"It is the combination of a ceasefire, a peacekeeping force, economic reconstruction and the threat of sanctions that can bring a political solution to the region –– and we will spare no efforts in making this happen."
At first glance, the call in today's Times (and Le Monde) by Gordon Brown and French President Nicolas Sarkozy for intense action to secure a ceasefire in Darfur appears a welcome step towards stopping the genocide in Sudan. They acknowledge that the ceasefire "cannot on its own resolve such a complex conflict" and that "we need a political settlement that addresses the root causes of the violence." They also go further than last month's UN Resolution 1769 in that they threaten "further sanctions against those who fail to fulfil their commitments, obstruct the political process or continue to violate the ceasefire." They are also right to "look beyond Darfur, to the issues affecting Sudan and the region," including the need for better security and greater humanitarian assistance among the hundreds of thousands of people fleeing the conflict across the border into Chad.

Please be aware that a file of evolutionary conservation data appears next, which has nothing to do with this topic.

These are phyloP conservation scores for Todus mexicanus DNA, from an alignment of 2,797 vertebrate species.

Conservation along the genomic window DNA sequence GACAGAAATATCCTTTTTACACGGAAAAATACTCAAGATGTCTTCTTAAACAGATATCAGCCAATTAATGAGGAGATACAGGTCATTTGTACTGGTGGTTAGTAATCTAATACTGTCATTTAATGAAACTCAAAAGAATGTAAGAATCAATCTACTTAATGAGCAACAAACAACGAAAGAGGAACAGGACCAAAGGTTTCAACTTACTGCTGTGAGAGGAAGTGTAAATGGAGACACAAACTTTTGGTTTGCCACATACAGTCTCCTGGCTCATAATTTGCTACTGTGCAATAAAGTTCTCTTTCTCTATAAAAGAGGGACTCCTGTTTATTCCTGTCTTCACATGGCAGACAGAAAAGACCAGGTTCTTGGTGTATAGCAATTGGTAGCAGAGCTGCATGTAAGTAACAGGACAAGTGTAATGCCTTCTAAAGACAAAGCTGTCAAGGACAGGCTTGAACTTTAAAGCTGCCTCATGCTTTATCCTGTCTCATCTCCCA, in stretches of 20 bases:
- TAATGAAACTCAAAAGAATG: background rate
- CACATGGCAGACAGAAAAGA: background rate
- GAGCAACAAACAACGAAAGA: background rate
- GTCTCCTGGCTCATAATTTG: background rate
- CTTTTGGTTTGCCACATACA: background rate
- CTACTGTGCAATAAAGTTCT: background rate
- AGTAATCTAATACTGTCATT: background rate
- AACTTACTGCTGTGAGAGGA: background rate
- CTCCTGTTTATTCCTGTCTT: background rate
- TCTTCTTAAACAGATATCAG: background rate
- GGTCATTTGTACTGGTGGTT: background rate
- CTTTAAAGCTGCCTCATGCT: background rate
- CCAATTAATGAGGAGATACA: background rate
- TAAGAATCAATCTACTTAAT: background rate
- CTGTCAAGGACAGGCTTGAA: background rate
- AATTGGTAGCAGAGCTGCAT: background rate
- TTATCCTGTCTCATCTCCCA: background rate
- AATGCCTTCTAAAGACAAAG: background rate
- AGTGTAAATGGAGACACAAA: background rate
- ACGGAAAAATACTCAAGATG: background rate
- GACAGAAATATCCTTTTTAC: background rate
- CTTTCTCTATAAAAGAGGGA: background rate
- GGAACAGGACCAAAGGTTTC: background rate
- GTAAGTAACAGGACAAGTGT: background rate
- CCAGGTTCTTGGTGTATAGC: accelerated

And yet, underneath, they seem to be accepting a number of false presuppositions:
- They describe the weak UNAMID operation as the deployment of a "robust force," though it has no authority to disarm the militias or to pursue and arrest suspected war criminals indicted by the International Criminal Court.
- They make reference to the meeting of Darfur's rebel groups in Tanzania earlier this month, but neglect to mention that the Sudanese Government's subsequent escalation of violence is already causing the rebels to reconsider attending full negotiations.
- They also make no mention of breaches in existing sanctions, notably by China and Russia, including photographs (such as the one above) published by Amnesty International just last Friday showing military equipment being supplied by Russia at West Darfur's Geneina airport.
- Perhaps most fundamentally, they appear to believe that a political solution will be the inevitable outcome of the supposed ceasefire and the recently agreed peacekeeping force, whereas in reality a political solution must be found first if any ceasefire is to hold.